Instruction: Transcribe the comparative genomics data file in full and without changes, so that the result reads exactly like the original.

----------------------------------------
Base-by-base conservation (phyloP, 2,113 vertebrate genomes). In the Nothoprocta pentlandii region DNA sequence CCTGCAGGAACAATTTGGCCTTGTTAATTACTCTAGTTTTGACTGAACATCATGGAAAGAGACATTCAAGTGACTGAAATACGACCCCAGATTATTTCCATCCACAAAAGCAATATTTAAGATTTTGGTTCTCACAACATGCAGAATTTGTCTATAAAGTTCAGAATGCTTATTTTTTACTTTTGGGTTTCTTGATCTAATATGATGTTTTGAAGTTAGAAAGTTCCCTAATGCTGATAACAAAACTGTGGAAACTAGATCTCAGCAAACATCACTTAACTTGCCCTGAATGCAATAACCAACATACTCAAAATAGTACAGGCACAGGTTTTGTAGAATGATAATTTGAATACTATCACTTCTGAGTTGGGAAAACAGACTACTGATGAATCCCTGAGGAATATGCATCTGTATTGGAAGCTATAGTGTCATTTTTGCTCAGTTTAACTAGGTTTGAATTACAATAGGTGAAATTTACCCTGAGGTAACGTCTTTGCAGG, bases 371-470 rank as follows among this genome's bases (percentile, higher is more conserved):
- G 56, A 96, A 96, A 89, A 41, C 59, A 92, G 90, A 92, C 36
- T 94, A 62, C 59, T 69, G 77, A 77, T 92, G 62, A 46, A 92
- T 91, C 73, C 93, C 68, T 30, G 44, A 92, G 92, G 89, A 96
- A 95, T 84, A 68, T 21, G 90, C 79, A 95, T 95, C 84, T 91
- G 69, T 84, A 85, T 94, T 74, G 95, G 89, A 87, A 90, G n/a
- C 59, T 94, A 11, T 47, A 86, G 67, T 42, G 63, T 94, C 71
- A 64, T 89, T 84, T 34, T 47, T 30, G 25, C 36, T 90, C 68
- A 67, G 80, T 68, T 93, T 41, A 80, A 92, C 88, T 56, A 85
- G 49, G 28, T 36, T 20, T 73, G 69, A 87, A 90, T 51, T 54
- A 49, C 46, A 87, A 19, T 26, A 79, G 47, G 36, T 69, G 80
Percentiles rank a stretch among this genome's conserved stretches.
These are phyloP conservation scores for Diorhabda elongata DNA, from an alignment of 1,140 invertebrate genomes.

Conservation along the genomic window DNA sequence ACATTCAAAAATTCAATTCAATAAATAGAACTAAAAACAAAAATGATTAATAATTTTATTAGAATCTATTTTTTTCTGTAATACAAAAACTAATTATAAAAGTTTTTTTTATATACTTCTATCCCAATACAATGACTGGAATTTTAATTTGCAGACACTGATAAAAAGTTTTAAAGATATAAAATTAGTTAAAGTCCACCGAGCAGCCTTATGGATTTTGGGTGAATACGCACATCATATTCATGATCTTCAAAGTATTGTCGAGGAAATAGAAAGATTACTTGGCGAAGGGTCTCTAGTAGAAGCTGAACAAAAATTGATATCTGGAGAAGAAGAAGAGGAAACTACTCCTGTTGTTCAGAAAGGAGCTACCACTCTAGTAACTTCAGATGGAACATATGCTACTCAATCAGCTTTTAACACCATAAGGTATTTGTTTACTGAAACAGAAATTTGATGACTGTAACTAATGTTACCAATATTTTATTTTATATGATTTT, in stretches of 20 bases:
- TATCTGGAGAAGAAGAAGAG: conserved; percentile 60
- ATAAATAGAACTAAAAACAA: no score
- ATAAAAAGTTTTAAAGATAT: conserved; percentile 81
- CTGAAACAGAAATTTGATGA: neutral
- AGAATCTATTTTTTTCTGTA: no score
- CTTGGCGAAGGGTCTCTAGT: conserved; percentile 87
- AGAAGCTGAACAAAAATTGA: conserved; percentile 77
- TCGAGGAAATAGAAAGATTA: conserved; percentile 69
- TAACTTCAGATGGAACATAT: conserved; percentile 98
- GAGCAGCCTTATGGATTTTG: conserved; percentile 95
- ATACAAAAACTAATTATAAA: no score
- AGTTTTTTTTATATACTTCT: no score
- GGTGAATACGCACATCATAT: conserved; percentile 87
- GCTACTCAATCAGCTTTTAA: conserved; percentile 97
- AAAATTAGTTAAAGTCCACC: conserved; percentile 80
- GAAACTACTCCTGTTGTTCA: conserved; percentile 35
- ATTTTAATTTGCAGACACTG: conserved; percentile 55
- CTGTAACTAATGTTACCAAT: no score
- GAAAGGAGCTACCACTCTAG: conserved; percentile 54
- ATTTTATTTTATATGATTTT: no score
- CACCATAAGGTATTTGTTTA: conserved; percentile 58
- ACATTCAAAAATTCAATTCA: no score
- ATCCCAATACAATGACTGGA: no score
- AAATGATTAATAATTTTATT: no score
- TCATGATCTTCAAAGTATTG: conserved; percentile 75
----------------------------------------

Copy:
Base-by-base conservation (phyloP, 2,113 vertebrate genomes). In the Nothoprocta pentlandii region DNA sequence CCTGCAGGAACAATTTGGCCTTGTTAATTACTCTAGTTTTGACTGAACATCATGGAAAGAGACATTCAAGTGACTGAAATACGACCCCAGATTATTTCCATCCACAAAAGCAATATTTAAGATTTTGGTTCTCACAACATGCAGAATTTGTCTATAAAGTTCAGAATGCTTATTTTTTACTTTTGGGTTTCTTGATCTAATATGATGTTTTGAAGTTAGAAAGTTCCCTAATGCTGATAACAAAACTGTGGAAACTAGATCTCAGCAAACATCACTTAACTTGCCCTGAATGCAATAACCAACATACTCAAAATAGTACAGGCACAGGTTTTGTAGAATGATAATTTGAATACTATCACTTCTGAGTTGGGAAAACAGACTACTGATGAATCCCTGAGGAATATGCATCTGTATTGGAAGCTATAGTGTCATTTTTGCTCAGTTTAACTAGGTTTGAATTACAATAGGTGAAATTTACCCTGAGGTAACGTCTTTGCAGG, bases 371-470 rank as follows among this genome's bases (percentile, higher is more conserved):
- G 56, A 96, A 96, A 89, A 41, C 59, A 92, G 90, A 92, C 36
- T 94, A 62, C 59, T 69, G 77, A 77, T 92, G 62, A 46, A 92
- T 91, C 73, C 93, C 68, T 30, G 44, A 92, G 92, G 89, A 96
- A 95, T 84, A 68, T 21, G 90, C 79, A 95, T 95, C 84, T 91
- G 69, T 84, A 85, T 94, T 74, G 95, G 89, A 87, A 90, G n/a
- C 59, T 94, A 11, T 47, A 86, G 67, T 42, G 63, T 94, C 71
- A 64, T 89, T 84, T 34, T 47, T 30, G 25, C 36, T 90, C 68
- A 67, G 80, T 68, T 93, T 41, A 80, A 92, C 88, T 56, A 85
- G 49, G 28, T 36, T 20, T 73, G 69, A 87, A 90, T 51, T 54
- A 49, C 46, A 87, A 19, T 26, A 79, G 47, G 36, T 69, G 80
Percentiles rank a stretch among this genome's conserved stretches.
These are phyloP conservation scores for Diorhabda elongata DNA, from an alignment of 1,140 invertebrate genomes.

Conservation along the genomic window DNA sequence ACATTCAAAAATTCAATTCAATAAATAGAACTAAAAACAAAAATGATTAATAATTTTATTAGAATCTATTTTTTTCTGTAATACAAAAACTAATTATAAAAGTTTTTTTTATATACTTCTATCCCAATACAATGACTGGAATTTTAATTTGCAGACACTGATAAAAAGTTTTAAAGATATAAAATTAGTTAAAGTCCACCGAGCAGCCTTATGGATTTTGGGTGAATACGCACATCATATTCATGATCTTCAAAGTATTGTCGAGGAAATAGAAAGATTACTTGGCGAAGGGTCTCTAGTAGAAGCTGAACAAAAATTGATATCTGGAGAAGAAGAAGAGGAAACTACTCCTGTTGTTCAGAAAGGAGCTACCACTCTAGTAACTTCAGATGGAACATATGCTACTCAATCAGCTTTTAACACCATAAGGTATTTGTTTACTGAAACAGAAATTTGATGACTGTAACTAATGTTACCAATATTTTATTTTATATGATTTT, in stretches of 20 bases:
- TATCTGGAGAAGAAGAAGAG: conserved; percentile 60
- ATAAATAGAACTAAAAACAA: no score
- ATAAAAAGTTTTAAAGATAT: conserved; percentile 81
- CTGAAACAGAAATTTGATGA: neutral
- AGAATCTATTTTTTTCTGTA: no score
- CTTGGCGAAGGGTCTCTAGT: conserved; percentile 87
- AGAAGCTGAACAAAAATTGA: conserved; percentile 77
- TCGAGGAAATAGAAAGATTA: conserved; percentile 69
- TAACTTCAGATGGAACATAT: conserved; percentile 98
- GAGCAGCCTTATGGATTTTG: conserved; percentile 95
- ATACAAAAACTAATTATAAA: no score
- AGTTTTTTTTATATACTTCT: no score
- GGTGAATACGCACATCATAT: conserved; percentile 87
- GCTACTCAATCAGCTTTTAA: conserved; percentile 97
- AAAATTAGTTAAAGTCCACC: conserved; percentile 80
- GAAACTACTCCTGTTGTTCA: conserved; percentile 35
- ATTTTAATTTGCAGACACTG: conserved; percentile 55
- CTGTAACTAATGTTACCAAT: no score
- GAAAGGAGCTACCACTCTAG: conserved; percentile 54
- ATTTTATTTTATATGATTTT: no score
- CACCATAAGGTATTTGTTTA: conserved; percentile 58
- ACATTCAAAAATTCAATTCA: no score
- ATCCCAATACAATGACTGGA: no score
- AAATGATTAATAATTTTATT: no score
- TCATGATCTTCAAAGTATTG: conserved; percentile 75